The industry minister of Canada, invoking its Investment Canada Act, just scotched the Australian bid for Potash, which was, for a brief pre crash period, the most valuable company in the world. The statute requires that foreign investment in the country be a net benefit to Canada - which, though I don't know this area, seems like a statute that would come close to violating TRIPs and Canada's BITs (which usually include provisions that foreign investors must be treated the same way domestic ones are ... Canada would need to establish that it does something like "good for Canada" reviews for domestic M&A as well, I would think).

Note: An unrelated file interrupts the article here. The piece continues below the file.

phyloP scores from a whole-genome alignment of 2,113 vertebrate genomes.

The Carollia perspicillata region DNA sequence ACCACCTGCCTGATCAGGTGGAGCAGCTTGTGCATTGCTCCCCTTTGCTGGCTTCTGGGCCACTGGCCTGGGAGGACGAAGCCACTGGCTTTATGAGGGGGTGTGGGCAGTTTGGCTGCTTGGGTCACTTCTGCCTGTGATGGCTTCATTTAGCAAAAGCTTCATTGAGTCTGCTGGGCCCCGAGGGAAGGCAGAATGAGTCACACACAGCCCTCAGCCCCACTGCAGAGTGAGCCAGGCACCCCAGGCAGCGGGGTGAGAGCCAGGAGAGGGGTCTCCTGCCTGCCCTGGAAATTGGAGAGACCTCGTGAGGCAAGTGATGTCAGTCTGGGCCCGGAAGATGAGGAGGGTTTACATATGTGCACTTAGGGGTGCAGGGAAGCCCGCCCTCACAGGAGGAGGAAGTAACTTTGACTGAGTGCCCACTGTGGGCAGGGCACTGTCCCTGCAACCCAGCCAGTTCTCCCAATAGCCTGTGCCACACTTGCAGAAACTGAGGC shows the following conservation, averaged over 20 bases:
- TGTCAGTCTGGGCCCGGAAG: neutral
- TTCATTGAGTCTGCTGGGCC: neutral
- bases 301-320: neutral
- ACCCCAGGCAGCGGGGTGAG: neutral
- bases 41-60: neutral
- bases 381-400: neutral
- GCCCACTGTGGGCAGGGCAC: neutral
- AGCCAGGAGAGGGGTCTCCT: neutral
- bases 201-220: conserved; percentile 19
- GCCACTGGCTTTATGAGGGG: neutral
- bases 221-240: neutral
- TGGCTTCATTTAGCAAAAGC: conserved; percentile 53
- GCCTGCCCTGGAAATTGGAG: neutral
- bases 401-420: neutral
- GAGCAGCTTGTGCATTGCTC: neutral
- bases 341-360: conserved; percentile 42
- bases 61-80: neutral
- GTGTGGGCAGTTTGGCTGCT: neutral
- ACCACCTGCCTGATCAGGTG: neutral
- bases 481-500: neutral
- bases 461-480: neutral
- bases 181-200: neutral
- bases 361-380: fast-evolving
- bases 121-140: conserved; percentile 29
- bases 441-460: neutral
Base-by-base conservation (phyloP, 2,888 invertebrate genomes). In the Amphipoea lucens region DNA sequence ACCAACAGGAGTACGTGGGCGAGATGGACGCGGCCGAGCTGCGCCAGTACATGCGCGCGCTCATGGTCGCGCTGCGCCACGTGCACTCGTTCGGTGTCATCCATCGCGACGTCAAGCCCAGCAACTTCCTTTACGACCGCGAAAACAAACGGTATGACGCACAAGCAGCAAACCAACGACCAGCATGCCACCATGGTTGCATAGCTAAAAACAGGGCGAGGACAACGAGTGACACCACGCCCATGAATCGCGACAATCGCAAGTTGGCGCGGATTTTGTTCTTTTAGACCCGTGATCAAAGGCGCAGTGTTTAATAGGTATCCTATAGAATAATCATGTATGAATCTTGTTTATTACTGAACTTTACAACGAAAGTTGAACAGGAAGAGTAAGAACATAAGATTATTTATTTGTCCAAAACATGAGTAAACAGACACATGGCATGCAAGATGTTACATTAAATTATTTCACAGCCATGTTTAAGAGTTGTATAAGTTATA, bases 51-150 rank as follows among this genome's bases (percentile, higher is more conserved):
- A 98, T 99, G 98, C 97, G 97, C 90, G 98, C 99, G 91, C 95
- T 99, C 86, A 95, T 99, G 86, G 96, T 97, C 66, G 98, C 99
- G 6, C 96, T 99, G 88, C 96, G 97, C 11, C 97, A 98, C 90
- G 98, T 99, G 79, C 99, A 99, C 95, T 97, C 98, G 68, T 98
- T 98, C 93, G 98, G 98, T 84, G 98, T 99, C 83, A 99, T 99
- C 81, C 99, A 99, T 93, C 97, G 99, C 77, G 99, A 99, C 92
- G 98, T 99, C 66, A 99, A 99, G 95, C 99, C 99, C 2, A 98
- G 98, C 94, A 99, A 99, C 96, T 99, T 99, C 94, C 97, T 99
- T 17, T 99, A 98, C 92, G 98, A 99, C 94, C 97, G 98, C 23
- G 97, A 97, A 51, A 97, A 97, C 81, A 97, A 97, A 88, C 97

Anyway, there's few economists who think that "good for X" government reviews of M&A are actually good for anything. But it is the bleeding edge of takeover defense. In China, antitrust is the mechanism through which this sort of vetting is done, as Anu Bradford can tell you. In Canada, it is the ICA. And in the US, it is national security, which is an intensely scrutinized way to kill, say, Chinese bids for American tech and gold mine companies (the two most recent times it has been used). Anyway, I've got an article on the American national security review process in the S.Cal.L.Rev., and if you're interested, you can have a look here.
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